Recent phishing attempts

Phishers are targeting the customers of banks and online payment services. E-mails, supposedly from the Internal Revenue Service, have been used to glean sensitive data from U.S. taxpayers. While the first such examples were sent indiscriminately in the expectation that some would be received by customers of a given bank or service, recent research has shown that phishers may in principle be able to determine which banks potential victims use, and target bogus e-mails accordingly. Targeted versions of phishing have been termed spear phishing. Several recent phishing attacks have been directed specifically at senior executives and other high profile targets within businesses, and the term whaling has been coined for these kinds of attacks.

Social networking sites are now a prime target of phishing, since the personal details in such sites can be used in identity theft; in late 2006 a computer worm took over pages on MySpace and altered links to direct surfers to websites designed to steal login details. Experiments show a success rate of over 70% for phishing attacks on social networks.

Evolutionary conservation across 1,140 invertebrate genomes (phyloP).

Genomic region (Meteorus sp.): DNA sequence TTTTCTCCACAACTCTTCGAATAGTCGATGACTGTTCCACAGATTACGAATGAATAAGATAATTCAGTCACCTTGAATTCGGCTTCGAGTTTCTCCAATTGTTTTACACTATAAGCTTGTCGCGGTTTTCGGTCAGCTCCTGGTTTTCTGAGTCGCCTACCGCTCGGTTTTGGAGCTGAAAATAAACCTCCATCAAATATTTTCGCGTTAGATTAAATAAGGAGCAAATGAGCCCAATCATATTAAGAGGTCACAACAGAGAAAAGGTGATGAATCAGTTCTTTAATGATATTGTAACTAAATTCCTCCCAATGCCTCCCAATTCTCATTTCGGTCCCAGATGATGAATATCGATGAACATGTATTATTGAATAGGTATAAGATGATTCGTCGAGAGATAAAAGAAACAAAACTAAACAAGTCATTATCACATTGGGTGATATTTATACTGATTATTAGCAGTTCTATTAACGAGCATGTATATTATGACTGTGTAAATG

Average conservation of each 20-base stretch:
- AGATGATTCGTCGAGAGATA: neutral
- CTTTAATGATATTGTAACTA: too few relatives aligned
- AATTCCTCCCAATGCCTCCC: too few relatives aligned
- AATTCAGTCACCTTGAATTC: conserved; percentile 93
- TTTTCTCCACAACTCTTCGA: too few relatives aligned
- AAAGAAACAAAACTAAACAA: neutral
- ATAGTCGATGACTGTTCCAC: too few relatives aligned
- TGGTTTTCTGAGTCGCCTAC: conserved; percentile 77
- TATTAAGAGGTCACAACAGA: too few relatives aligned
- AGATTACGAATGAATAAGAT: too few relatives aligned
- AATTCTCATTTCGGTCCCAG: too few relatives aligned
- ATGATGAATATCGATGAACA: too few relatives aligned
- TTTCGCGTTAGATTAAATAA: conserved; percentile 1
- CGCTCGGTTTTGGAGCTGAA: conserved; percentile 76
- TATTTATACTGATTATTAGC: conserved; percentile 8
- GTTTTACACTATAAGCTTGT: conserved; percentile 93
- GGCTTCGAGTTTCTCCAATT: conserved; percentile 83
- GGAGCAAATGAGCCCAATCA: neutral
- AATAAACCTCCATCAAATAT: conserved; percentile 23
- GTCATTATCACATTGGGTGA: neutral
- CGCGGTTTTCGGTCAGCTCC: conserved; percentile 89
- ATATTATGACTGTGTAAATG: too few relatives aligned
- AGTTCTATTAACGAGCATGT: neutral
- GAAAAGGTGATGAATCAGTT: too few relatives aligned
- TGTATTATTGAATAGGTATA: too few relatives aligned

The RapidShare file sharing site has been targeted by phishing to obtain a premium account, which removes speed caps on downloads, auto-removal of uploads, waits on downloads, and cooldown times between downloads.

Attackers who broke into TD Ameritrade's database (containing all 6.3 million customers' social security numbers, account numbers and email addresses as well as their names, addresses, dates of birth, phone numbers and trading activity) also wanted the account usernames and passwords, so they launched a follow-up spear phishing attack.

Almost half of phishing thefts in 2006 were committed by groups operating through the Russian Business Network based in St. Petersburg.

1) As I've said before, the thing to remember is that legitimate financial intuitions will NOT ask for personal information, certifications, etc., via email with a direct link. They will tell you to logon to their site when necessary using your normal method (not email) using your Browser.

2) If you suspect something is "fishy" with a web-page reference to a site you use, again use your normal method to contact the site NOT the email link.

3) Verify a email link before using it. This can be done easily using something as simple as the ping command from the Command Prompt......

Ping a Domain
(click for larger view)

....and verify it is the same location as you would normally use via your Browser, the IP in the above example for

Even better, use a WHOIS site, examples:

Just copy/paste the full email link into a WHOIS and see who actually owns it.